On the Sacraments and God’s Grace

For just as a building stands and leans on its foundation, and yet is rendered more stable when supported by pillars, so faith leans on the word of God as its proper foundation, and yet when sacraments are added leans more firmly, as if resting on pillars.  Or we may call them mirrors, in which we may contemplate the riches of the grace which God bestows upon us.  For then, as has been said, he manifests himself to us in as far as our dullness can enable us to recognize him, and testifies his love and kindness to us more expressly than by word.”  —John Calvin, Institutes 4.14.6, emphasis added

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3 Responses to On the Sacraments and God’s Grace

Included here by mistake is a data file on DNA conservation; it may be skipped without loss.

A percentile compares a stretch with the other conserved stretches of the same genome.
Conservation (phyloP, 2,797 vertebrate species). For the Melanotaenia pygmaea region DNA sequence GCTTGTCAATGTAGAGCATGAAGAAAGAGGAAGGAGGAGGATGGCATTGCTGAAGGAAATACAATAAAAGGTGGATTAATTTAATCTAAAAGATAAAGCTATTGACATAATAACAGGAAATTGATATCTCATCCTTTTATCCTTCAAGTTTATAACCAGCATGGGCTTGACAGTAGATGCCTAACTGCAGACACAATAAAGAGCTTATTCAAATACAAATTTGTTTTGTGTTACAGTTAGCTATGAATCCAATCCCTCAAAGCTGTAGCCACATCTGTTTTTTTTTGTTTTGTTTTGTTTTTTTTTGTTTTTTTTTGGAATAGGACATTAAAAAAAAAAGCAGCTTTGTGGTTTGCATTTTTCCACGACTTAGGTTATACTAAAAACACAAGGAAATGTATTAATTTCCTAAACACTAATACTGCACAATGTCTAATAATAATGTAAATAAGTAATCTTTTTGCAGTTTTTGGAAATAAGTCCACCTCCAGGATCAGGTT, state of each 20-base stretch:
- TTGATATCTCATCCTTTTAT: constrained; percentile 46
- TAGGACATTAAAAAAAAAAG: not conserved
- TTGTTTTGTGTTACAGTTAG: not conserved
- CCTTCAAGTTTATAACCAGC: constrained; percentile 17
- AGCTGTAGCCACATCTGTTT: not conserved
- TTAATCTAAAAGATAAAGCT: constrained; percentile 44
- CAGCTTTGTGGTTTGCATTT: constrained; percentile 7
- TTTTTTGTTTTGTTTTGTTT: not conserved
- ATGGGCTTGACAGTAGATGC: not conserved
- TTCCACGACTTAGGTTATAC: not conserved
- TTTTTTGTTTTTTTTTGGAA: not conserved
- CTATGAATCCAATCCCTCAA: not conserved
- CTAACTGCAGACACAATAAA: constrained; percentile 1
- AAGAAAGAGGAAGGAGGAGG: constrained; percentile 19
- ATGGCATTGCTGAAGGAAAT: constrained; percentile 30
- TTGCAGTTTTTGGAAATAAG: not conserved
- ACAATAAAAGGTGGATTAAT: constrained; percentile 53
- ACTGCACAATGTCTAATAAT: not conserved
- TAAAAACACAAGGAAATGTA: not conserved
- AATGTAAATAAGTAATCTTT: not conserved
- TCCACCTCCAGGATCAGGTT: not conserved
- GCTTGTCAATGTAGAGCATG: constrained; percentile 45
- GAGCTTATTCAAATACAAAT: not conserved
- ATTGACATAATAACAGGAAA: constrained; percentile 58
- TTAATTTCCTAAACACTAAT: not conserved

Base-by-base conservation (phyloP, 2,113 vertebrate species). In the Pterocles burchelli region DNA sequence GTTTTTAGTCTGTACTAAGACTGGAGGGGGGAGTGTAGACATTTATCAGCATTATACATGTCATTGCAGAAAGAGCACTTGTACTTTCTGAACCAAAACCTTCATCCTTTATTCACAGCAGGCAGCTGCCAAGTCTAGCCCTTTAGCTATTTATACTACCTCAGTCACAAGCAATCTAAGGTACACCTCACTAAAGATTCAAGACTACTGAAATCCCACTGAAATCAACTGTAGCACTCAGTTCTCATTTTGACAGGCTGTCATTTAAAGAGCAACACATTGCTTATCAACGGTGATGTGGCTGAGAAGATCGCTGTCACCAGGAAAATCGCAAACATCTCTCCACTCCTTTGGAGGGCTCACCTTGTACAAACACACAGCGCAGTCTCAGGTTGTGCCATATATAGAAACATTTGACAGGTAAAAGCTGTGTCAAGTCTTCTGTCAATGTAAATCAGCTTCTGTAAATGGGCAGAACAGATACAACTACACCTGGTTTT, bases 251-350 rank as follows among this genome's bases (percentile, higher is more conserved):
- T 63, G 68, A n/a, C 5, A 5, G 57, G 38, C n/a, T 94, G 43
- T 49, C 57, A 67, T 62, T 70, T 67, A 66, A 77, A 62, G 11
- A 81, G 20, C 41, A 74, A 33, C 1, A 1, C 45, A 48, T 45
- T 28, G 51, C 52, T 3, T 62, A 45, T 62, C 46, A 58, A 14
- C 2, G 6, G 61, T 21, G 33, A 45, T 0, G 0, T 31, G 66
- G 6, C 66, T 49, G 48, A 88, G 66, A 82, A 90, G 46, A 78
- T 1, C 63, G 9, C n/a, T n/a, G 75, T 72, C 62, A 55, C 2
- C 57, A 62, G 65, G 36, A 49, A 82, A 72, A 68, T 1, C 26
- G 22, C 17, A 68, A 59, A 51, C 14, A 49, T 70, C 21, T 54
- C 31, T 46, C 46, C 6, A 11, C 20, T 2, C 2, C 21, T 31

1. David Beirne says:

    For us Baptists, that’s a real good illustration for our non-sacramental view of the ordinances.

    • TC says:

      A good illustration indeed. But the Baptists who framed the Baptist Confession of 1677/89 were not totally non-sacramentalists. While they didn’t adhere to Rome’s view of the sacraments, they certainly were in concert with those of the Reformed faith, believing in the sacraments as conveying sanctifying and sustaining grace:

      Worthy receivers, outwardly partaking of the visible Elements in this Ordinance, do then also inwardly by faith, really and indeed, yet not carnally, and corporally, but spiritually receive, and feed upon Christ crucified; all the benefits of his death: the Body and Blood of Christ, being then not corporally, or carnally, but spiritually present to the faith of Believers, in that Ordinance, as the Elements themselves are to their outward senses. 30.7.

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